The idle ramblings of a Jack of some trades, Master of none

Apr 16, 2011

Barbarian in Orvieto

The great Polish poet Zbigniew Herbert managed to eke out the five dollars he was allowed when he left his country to travel around 'Western' Europe. When he returned, he had three dollars with him, much to the bemused notice of the Communist apparatchik at customs. When quizzed how he had managed six months abroad on such a little amount, he replied, 'I saved.'

Here's an oenological excerpt from his masterpiece of travel-writing, Barbarian in the Garden. He is in Orvieto:
On the menu I find a wine named after the town. The padrone praises it more loudly than the cathedral... It is more difficult to describe the wine than the cathedral. It is the color of straw and has a strong, elusive aroma. The first sip is rather unimpressive. The effect starts after a moment. The well-like chill flows down, freezing the intestines and heart while the head begins to blaze... The sensation is enchanting.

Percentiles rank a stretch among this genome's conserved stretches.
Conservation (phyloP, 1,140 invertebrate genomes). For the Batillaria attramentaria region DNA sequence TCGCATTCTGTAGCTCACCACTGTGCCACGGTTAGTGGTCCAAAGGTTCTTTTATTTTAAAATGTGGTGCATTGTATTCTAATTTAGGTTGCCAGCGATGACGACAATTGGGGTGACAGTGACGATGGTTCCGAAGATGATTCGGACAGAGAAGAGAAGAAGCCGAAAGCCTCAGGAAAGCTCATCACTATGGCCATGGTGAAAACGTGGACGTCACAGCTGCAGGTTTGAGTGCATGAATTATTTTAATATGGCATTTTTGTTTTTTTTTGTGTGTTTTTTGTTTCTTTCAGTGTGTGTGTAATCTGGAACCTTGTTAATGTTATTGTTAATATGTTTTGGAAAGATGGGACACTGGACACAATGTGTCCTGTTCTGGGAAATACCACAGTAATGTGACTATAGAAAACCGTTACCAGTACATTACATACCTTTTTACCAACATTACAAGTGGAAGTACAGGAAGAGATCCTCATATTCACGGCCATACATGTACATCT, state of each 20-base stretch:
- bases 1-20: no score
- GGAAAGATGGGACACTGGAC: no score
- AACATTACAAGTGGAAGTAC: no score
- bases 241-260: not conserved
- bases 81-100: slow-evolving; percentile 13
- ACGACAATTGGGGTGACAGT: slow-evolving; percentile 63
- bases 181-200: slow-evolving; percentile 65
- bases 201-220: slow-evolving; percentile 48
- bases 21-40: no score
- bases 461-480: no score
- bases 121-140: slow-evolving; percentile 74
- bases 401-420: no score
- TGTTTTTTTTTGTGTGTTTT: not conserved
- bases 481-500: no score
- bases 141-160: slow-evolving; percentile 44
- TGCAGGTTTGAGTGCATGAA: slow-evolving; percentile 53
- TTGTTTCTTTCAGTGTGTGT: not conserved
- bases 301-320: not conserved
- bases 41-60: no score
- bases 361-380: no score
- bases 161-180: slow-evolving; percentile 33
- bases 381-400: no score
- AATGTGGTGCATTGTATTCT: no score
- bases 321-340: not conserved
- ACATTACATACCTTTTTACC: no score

From Ewa Hryniewicz-Yarbrough's review of the book, here.


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